ChangeMedEd Initiative

How medical improv training sparks better communication, teamwork

Timothy M. Smith , Contributing News Writer

Some of the most adverse patient outcomes are caused by poor communication, so medical schools are adopting improv—improvisational theater training—to help students live more in the moment and better empathize with patients. A study published prior to the pandemic found that students used the skills they learned from it, but the gravity of COVID-19 now supplies the ultimate proving ground.

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“A common reaction people have when they hear about improv with medical students is, ‘What, you’re teaching them how to tell jokes? Medicine isn't funny—people are ill,’” said the study’s lead author, David Fessell, MD, professor of radiology at University of Michigan Medical School, one of 37 member schools in the AMA Accelerating Change in Medical Education Consortium.

“But it's not about teaching people to be funny,” Dr. Fessell said. “Medical improv uses some of the principles of improv to help students be fully present and work together so they can communicate better and be more connected to themselves and the people they're trying to serve.”

The study, “Medical Improvisation Training for all Medical Students: 3-Year Experience,” was published in Medical Science Educator. Researchers examined nearly 500 entering third-year students at University of Michigan Medical School between 2015 and 2017 who took required improvisational training workshops. The goals of the workshops were to improve the students’ abilities to communicate effectively, tailor messages for specific audiences, demonstrate effective teamwork and collaborate in a rapidly changing environment.

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Working in the first year with trainers from the Alan Alda Center for Communicating Science and later with local improvisational instructors, groups of 20 to 40 students participated in multiple improvisation exercises, including the ones described below.

“The Rant.” Working in pairs, students took turns ranting for two minutes each about a subject of their choice, then had their rants translated by the listening students to focus on the underlying values and needs of the ranter.

“Mirroring.” Pairs of students faced each other, and one would silently mirror and match the body language and expressions of the other.

“Time Traveler.” Students were again paired and took turns trying to explain modern technological devices, such as a cell phone or an X-ray machine, to their partners, who posed as time travelers from the 1500s.

“Ta-Da.” Pairs of students counted sequentially while carrying out clapping and stomping tasks to increase complexity and induce errors. Their mistakes were celebrated by the others with raised hands and shouts of, “Ta-da!” modeling the tradition of clowns transforming their failures with enthusiastic acceptance.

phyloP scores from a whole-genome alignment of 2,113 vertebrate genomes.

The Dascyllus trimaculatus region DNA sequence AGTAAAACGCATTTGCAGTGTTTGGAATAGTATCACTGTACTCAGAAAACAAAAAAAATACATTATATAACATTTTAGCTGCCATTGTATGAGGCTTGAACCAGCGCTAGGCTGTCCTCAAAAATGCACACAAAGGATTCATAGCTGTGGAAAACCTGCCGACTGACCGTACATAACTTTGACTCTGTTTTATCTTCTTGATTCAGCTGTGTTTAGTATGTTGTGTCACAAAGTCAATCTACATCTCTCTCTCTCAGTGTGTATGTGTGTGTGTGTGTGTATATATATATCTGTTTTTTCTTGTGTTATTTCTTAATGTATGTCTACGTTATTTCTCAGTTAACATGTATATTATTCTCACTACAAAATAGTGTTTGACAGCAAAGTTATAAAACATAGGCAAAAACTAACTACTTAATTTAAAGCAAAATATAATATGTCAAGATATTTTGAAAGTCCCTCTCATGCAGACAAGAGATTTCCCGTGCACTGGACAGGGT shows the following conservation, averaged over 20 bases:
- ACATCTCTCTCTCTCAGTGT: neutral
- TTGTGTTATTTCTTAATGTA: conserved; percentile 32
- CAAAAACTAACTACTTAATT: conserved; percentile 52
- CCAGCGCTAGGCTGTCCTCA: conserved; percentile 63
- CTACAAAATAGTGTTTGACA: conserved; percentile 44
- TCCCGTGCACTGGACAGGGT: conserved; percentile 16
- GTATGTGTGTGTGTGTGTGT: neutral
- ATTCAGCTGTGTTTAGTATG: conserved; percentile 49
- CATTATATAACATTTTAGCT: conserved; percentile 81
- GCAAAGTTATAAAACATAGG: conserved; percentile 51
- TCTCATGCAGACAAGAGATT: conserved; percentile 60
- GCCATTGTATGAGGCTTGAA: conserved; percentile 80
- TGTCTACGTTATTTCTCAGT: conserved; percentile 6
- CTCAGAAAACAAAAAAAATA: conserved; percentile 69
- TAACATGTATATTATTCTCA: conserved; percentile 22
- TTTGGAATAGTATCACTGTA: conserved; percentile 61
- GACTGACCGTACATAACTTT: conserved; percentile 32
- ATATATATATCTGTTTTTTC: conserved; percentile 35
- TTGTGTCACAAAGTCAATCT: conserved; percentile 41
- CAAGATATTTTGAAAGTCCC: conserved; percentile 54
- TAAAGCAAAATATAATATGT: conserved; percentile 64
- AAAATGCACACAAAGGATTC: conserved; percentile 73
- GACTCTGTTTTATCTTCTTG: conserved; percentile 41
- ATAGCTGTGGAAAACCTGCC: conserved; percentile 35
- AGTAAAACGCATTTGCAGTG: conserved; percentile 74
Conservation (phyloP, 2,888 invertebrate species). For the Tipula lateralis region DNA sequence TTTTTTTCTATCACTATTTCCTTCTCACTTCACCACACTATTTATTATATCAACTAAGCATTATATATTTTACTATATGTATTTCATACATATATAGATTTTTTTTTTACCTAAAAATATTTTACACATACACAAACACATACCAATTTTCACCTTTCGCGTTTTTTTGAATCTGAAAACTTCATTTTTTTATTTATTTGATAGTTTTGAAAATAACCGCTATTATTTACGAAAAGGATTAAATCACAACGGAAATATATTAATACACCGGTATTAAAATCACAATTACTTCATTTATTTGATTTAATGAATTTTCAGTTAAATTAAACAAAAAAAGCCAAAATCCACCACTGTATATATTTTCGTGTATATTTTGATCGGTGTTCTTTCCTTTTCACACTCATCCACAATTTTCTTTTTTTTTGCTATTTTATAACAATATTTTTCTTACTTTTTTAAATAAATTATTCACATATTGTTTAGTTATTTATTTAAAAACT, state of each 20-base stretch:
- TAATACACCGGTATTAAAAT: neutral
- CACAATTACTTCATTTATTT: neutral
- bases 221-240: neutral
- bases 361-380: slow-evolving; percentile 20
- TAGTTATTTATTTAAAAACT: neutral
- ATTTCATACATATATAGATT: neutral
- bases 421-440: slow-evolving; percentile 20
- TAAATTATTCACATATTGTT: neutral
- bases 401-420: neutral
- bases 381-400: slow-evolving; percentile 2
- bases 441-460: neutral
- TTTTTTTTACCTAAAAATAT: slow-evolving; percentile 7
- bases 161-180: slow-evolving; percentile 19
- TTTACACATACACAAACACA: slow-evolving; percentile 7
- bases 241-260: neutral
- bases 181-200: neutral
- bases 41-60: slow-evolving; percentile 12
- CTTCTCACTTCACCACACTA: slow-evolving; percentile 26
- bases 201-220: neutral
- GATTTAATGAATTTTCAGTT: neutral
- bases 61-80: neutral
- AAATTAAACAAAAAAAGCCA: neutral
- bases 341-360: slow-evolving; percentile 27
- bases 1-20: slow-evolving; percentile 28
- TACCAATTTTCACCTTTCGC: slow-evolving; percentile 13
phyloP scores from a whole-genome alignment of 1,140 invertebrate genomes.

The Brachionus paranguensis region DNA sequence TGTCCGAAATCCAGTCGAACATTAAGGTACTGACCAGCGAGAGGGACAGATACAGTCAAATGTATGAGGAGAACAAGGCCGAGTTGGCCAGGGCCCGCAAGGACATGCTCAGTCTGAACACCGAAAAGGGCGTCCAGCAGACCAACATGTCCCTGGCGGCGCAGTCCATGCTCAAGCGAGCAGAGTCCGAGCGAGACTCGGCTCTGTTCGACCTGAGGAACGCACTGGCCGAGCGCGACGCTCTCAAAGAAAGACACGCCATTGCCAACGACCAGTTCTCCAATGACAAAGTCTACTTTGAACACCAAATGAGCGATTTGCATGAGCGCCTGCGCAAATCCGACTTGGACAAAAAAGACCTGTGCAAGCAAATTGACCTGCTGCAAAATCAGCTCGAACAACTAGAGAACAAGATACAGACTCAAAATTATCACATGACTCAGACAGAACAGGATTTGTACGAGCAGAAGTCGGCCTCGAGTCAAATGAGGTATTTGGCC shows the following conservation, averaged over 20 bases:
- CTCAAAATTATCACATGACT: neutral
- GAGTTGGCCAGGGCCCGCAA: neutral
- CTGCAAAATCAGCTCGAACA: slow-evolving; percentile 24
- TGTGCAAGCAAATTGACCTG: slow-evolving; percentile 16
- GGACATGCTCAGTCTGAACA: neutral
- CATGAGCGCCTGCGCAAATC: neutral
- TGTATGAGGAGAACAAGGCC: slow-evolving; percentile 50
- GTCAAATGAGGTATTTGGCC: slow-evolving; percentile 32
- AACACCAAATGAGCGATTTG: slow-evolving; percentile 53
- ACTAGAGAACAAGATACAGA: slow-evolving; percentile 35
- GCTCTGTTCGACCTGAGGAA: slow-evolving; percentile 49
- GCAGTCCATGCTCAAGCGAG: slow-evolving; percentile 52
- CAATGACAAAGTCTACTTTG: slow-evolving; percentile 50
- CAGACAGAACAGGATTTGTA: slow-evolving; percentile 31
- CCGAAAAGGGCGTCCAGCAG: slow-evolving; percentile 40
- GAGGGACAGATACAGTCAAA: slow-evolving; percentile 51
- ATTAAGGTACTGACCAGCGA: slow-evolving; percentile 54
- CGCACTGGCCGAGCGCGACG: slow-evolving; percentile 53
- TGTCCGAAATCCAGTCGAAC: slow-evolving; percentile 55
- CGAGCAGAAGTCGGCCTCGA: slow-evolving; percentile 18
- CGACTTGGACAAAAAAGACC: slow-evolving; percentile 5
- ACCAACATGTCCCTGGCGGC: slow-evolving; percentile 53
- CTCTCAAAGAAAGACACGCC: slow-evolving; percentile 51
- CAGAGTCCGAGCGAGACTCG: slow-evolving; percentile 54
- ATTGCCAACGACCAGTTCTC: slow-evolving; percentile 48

“The Drawing Game.” Groups of five to six students silently drew pictures of their own creations, with each student taking turns contributing elements to the picture until each group agreed that its drawing was complete—an example of improvisation’s foundational concept of “Yes, and …” or accepting what was given and adding to it, an important component of effective teamwork.

Each year, the workshops received high ratings from medical students. Nearly all, 90% or more, reported that they gained insight into their roles as physicians. Between 80% and 87% said the exercises improved their ability to demonstrate effective verbal and nonverbal communication, and a similar number, 82–88%, reported that they increased their ability to construct messages tailored to different audiences. Meanwhile, 91–93% said the workshops had a positive impact on teamwork.

In addition, in a student survey of one medical school class conducted three months post-workshop, 84% of responding students reported they had used at least one improvisation skill on their clinical wards.

The use of improv at University of Michigan medical school goes back at least five years, and while the workshops have concluded, improv training continues informally across the campus, including by faculty in the schools of public health, information, social work, literature, science and the arts.

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“I feel like I can be a more effective teacher, a more effective collaborator, because I do improv,” said Brian Zikmund-Fisher, PhD, professor of health behavior and health education at University of Michigan School of Public Health, who adopted improv training five years ago and now leads a regular meetup of faculty and former students.

“First you have to get used to the fact that you can’t plan,” he said. “Then you have to trust that other people are going to improvise with you to solve the problem."

In fact, everybody on the care team ought to be doing improv, Zikmund-Fisher argued.

“I certainly want my future clinicians to have this skill,” he said. “Because with COVID-19 or something else, something unexpected will come along, and they’re going to have to react. I want them to not be thrown off by that.”